To the People Who Think My Son Gains Weight Because He Loves to Eat
Our journey with nephrotic syndrome (NS) started back in August 2014 when we noticed that my then 22-month-old son had swelling in his ankles. This was after a long day at a local amusement park, so we contributed the swelling to walking around all day. The next morning, I noticed he was still swollen around the ankles and there was also some swelling in his face.
We decided to take him to his pediatrician. Once there, we were told it was probably nothing, and he was most likely showing signs of an allergic reaction to something.
But when the swelling in my son’s face and ankles continued, he was eventually diagnosed with NS after many doctor visits and a blood test.
Some people who have this disease, or know someone who has it, say they’ve been able to pinpoint a trigger factor to their relapses. Until this day, we haven’t. It’s sad to know my child is going through this, and I really don’t know what I can do to fix it. We have questions always in the back of our minds as to whether we are making the right choices.
It’s hard knowing there are so many people like us who were originally told the symptoms were due to allergies. It’s because NS is so rare. According to our specialist, most pediatricians go their entire career without seeing a case like my son’s. There just isn’t much awareness out there about NS and its causes.
One organization called NephCure Kidney International is working on creating more awareness and helping to raise money for research. They’ve been available to answer some of my questions.
Our family’s story is just one of many, and I pray that my little one grows out of this as 90 percent of kids do with medication. Even though the odds are in our favor, it’s scary to think about the other 10 percent who don’t. I hope a cure is found for this beast, and there will eventually be a way to determine who is at risk of it.
The medications that children with NS take have side effects, such as weight gain due to the steroids. So for someone like my son, I’ve gotten weird looks as to why he’s huskier. Worse still are the comments that go along with the looks: “Oh, he must love to eat” and “Look at that little chunky kid.” As a mother of a son with this health issue, I get so frustrated with people at times since they don’t know our hardships. They don’t know my son’s journey.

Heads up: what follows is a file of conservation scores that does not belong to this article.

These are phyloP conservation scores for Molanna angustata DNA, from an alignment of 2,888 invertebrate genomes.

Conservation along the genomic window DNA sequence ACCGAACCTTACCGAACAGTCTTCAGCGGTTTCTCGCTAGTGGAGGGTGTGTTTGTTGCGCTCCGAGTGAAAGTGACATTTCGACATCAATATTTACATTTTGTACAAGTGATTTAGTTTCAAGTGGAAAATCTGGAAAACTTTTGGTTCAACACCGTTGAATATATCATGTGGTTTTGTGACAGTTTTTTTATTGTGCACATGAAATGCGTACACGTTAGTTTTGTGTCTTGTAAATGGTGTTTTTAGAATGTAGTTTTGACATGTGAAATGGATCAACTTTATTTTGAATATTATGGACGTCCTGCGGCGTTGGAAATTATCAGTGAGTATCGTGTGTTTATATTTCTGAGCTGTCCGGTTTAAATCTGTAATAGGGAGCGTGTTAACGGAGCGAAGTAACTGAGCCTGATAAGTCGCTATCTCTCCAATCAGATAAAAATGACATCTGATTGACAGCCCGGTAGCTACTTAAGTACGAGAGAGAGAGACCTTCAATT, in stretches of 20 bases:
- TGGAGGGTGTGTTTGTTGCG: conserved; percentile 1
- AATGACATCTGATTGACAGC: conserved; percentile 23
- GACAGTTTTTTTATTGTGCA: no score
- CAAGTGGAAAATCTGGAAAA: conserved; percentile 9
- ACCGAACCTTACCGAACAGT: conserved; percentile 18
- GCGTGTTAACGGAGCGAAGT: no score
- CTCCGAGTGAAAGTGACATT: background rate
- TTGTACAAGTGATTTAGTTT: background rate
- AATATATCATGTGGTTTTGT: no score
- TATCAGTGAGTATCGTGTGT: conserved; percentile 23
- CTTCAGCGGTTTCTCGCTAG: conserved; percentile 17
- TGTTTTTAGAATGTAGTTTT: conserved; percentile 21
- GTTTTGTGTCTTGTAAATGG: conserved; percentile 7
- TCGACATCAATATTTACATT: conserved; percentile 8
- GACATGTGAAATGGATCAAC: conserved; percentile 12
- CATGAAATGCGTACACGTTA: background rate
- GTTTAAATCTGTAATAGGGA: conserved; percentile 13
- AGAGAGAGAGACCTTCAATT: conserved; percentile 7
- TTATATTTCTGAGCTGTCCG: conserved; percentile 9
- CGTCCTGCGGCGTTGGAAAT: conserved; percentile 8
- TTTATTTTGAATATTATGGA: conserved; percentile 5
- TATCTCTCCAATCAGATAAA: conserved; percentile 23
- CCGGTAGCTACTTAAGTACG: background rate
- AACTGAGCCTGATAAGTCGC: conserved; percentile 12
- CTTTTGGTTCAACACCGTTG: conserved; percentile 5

So to the people who look at me at the park when I wipe a swing or slide before my child plays on it or to the woman with the never-ending comments about his weight, don’t be so quick to judge since there’s a reason why we do the things we do.
My son’s my hero because of everything he’s been through. He’s my hero because he’s always smiling and always worried about the next person. He’s my hero because he has been through so much more than anyone I know and hasn’t complained once. I love my kids and would give anything to be the one going through any of their ailments and to see them healthy and happy.
And to the beast who has been in our lives for almost a year, who we never knew existed and who causes people to ask us over and over again what is it called, please be so kind as to leave. You have overstayed your welcome and please don’t bother coming back.
The Mighty is asking the following: Describe a moment you were met with extreme negativity or adversity related to your disability and/or disease (or a loved one’s) and why you were proud of your response — or how you wish you could’ve responded. If you’d like to participate, please send a blog post firstname.lastname@example.org. Please include a photo for the piece, a photo of yourself and 1-2 sentence bio. Check out our “Share Your Story” page for more about our submission guidelines.
Want to end the stigma around disability? Like us on Facebook.
And sign up for what we hope will be your favorite thing to read at night.